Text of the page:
By Chris W. Cox
FAIRFAX, Va. –-(Ammoland.com)- Politicians seeking to diminish Second Amendment rights often couch their views in language that hides their true agenda.
But, on January 17 2014, pro-gun advocates were squarely confronted with the contempt in which they are held by some political elites. Speaking on “The Capitol Pressroom” public radio program, Governor Andrew Cuomo labeled gun rights supporters who are “pro-assault weapon” and critical of his so-called safe Act as “extreme conservatives” who “have no place in the state of New York.”
Ironically, this statement says more about Cuomo himself than those he attacks.
Besides being arrogant and dismissive, these comments ignore reality in the Empire State. The safe Act was passed under cover of night, and bypassed normal legislative procedures. Its own proponents obviously knew it would be controversial. Indeed, opposition to the law has been widespread, including among law enforcement groups such as the New York State Sheriffs' Association. Further, the constitutionality of the act is still being litigated. As noted elsewhere, a case supported by NRA and the New York State Rifle and Pistol Association challenging the law is progressing through the federal courts, and parts of the law have already been blocked by a federal judge.
One likely reason Cuomo considers those who defend the Second Amendment to be extreme is that he does not believe the amendment protects an individual right at all. As attorney general of New York, Cuomo signed onto a brief defending the District of Columbia's handgun ban in the landmark Supreme Court case District of Columbia v. Heller. The brief argued the Second Amendment did not protect an individual right but instead “was intended to protect state sovereignty by restricting the federal government's ability to regulate gun ownership in ways that would interfere with state militias.”
Following the court's affirmation of the individual right interpretation, a Gallup poll showed that 73 percent of Americans agreed with the decision, leaving Cuomo in a small minority.
In 1998, as the Secretary of the U.S. Department of Housing and Urban Development (HUD) for the Clinton administration, Cuomo's radical push to have the federal government support frivolous lawsuits against the gun industry faced resistance even from within the decidedly anti-gun White House. One White House insider opined that the scheme “smells like Cuomo” and that the Justice Department wouldn't want to pursue the case.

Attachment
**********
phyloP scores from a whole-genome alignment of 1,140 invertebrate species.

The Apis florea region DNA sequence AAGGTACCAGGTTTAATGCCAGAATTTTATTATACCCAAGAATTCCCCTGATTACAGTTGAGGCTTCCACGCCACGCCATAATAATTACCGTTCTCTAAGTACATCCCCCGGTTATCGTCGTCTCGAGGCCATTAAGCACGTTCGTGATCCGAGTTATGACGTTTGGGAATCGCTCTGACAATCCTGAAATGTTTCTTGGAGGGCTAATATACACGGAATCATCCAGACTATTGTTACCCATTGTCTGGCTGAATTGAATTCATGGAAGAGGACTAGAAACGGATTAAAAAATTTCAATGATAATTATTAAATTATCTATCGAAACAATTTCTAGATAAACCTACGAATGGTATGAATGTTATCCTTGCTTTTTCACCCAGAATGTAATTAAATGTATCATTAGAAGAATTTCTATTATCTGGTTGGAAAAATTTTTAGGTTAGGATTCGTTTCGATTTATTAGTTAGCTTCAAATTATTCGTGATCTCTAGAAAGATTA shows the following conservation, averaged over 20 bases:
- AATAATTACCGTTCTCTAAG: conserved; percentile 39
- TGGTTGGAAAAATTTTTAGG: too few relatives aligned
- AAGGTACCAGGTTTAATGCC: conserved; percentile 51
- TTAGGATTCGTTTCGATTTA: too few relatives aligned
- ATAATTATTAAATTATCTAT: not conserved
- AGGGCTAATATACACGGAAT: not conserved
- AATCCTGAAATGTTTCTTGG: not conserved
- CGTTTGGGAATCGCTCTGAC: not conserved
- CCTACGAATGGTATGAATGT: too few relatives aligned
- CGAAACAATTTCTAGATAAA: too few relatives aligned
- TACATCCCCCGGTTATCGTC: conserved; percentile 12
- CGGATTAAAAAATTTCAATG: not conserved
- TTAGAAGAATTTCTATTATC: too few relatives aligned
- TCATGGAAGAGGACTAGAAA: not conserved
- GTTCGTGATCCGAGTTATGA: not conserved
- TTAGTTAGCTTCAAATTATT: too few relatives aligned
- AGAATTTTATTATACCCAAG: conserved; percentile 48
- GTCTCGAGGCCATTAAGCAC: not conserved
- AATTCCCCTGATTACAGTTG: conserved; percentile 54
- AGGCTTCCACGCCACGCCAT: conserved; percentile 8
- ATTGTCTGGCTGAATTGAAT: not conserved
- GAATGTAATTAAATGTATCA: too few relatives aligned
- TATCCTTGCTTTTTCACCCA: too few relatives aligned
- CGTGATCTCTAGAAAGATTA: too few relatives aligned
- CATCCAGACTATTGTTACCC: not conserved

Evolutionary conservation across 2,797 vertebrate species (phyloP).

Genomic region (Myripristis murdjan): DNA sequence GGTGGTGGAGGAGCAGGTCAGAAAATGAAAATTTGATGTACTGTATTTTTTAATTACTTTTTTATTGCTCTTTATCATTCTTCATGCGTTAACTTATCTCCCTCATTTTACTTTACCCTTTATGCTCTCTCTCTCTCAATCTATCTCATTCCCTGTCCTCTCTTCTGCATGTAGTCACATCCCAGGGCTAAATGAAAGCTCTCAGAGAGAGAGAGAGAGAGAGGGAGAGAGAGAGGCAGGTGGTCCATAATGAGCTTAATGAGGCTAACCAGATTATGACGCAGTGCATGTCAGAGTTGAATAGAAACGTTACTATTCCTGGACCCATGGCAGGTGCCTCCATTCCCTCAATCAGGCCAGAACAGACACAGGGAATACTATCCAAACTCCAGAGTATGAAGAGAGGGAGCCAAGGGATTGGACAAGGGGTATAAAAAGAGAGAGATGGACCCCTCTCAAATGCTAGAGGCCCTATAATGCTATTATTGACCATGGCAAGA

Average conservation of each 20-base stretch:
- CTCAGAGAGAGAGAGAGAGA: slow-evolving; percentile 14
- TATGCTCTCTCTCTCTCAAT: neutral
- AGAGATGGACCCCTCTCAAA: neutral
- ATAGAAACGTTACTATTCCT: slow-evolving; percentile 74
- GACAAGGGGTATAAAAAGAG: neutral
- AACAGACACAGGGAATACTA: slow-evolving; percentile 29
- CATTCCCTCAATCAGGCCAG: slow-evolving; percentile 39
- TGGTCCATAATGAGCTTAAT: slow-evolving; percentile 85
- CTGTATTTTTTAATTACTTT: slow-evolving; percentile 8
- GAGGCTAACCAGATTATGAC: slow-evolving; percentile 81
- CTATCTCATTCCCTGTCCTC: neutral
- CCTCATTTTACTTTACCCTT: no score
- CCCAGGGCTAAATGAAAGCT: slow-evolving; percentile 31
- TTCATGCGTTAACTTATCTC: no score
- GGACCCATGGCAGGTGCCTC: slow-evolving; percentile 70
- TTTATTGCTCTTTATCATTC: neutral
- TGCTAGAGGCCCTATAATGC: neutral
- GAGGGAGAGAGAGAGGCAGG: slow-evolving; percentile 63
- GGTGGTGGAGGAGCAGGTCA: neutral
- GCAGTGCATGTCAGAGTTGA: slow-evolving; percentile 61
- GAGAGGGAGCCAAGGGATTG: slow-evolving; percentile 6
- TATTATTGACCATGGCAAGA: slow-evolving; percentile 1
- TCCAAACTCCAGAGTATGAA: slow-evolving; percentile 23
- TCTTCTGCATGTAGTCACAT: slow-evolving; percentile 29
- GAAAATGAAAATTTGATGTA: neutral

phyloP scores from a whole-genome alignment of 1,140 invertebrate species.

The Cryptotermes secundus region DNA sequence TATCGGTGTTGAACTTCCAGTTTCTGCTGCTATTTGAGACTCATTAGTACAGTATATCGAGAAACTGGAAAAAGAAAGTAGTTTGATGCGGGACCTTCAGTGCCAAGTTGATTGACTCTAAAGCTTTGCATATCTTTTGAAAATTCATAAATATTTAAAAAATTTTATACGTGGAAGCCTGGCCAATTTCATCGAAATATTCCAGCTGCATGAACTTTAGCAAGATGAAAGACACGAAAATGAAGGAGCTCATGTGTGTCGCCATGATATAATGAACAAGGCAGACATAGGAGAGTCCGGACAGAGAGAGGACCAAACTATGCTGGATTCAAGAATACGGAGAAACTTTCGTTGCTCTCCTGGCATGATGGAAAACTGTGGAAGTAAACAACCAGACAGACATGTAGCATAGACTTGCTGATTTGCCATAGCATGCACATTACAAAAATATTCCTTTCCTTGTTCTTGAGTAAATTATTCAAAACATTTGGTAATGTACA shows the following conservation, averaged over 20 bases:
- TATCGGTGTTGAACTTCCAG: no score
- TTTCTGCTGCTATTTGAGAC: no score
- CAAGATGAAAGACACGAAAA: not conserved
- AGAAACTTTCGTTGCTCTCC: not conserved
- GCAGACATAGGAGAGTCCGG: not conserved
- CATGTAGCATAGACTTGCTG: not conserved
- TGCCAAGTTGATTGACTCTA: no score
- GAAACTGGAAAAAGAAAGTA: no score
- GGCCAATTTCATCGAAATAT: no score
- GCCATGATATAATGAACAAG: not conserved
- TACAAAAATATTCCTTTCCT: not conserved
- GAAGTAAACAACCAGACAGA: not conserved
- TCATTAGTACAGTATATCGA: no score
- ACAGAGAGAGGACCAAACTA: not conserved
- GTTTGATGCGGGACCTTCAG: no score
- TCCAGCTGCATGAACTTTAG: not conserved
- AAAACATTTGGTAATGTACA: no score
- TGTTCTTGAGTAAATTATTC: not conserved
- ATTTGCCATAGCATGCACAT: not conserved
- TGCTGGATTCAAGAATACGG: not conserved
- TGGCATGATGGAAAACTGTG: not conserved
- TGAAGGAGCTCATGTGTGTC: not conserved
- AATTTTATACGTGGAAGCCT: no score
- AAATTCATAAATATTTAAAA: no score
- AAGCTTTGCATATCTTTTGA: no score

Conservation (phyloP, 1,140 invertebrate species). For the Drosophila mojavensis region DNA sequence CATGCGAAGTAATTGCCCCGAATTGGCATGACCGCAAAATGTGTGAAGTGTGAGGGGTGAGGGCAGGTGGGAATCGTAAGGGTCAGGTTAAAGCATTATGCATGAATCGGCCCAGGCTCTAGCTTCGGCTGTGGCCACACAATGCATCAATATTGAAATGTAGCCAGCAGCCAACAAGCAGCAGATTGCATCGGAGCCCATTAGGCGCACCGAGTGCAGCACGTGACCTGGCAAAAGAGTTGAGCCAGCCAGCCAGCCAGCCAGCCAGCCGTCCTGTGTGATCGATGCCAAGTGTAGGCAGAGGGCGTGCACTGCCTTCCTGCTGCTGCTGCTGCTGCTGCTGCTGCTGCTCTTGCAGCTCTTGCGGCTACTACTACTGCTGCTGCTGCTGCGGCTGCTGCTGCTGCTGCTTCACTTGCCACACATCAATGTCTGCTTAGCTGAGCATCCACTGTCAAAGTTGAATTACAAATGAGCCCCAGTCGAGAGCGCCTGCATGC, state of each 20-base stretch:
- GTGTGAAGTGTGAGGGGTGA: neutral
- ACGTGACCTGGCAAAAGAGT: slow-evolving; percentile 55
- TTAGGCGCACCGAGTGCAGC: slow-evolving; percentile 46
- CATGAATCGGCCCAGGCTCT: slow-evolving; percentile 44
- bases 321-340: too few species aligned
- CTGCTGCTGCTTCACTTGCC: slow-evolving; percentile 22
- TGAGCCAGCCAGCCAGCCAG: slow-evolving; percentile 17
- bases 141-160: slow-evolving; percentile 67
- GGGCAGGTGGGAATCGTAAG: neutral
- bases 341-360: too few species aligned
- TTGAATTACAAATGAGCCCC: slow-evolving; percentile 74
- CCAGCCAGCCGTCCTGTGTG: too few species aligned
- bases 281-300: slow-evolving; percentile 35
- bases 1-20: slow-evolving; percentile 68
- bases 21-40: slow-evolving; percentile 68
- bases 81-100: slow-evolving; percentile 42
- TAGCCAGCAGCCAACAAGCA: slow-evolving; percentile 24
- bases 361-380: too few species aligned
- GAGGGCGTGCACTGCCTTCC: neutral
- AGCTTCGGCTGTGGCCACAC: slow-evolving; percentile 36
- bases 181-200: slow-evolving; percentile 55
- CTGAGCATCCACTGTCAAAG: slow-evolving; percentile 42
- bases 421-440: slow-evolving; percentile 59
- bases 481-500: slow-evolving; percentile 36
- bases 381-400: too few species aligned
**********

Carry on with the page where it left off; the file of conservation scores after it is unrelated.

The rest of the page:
“How can you blame gun manufacturers for illegal weapons brought into public housing by tenants and non-tenants,” he asked. “Where is the conspiracy?”
Other gun control supporters agreed. In a Dec. 17, 1999, editorial, the Washington Post described the Cuomo supported lawsuits as “disquieting even for those who, like us, strongly support rigorous controls on handguns.” The piece went on to explain it “seems wrong for an agency of the federal government to organize other plaintiffs to put pressure on an industry … to achieve policy results the administration has not been able to achieve through normal legislation or regulation.”
Congress itself implicitly condemned Cuomo's tactics by passing the Protection of Lawful Commerce in Arms Act in 2005, which effectively barred these sorts of suits against gun manufacturers.
Even before Cuomo's latest outburst, on May 21, 2013, the Albany Times Union reported that a source told them Cuomo “threatened to remove sheriffs from office” if the law enforcement officials did not keep quiet about their opposition to the safe Act. This is consistent with Cuomo's attempt in 2000 to bully gun makers into signing an agreement supporting several gun control proposals by threatening to exert his influence as HUD secretary to sway municipal law enforcement contracts.
Most tellingly, the so-called “assault weapons” and “large capacity” magazines banned by Cuomo's “SAFE” Act are among the most popular, fastest-selling arms in the United States. Law-abiding Americans are expressing their disagreement with him with their hard-earned dollars.
Based on Cuomo's long history of thuggish tactics to advance a radical anti-gun agenda, his recent comments striking at the core of New York's pluralism are merely the latest example that he is the true extremist. This November, we encourage all NRA members and Second Amendment supporters in the Empire State to deliver just as strong a message that he is not welcome as their governor.
Established in 1871, the National Rifle Association is America's oldest civil rights and sportsmen's group. Four million members strong, NRA continues its mission to uphold Second Amendment rights and to advocate enforcement of existing laws against violent offenders to reduce crime. The Association remains the nation's leader in firearm education and training for law-abiding gun owners, law enforcement and the military. Visit: www.nra.org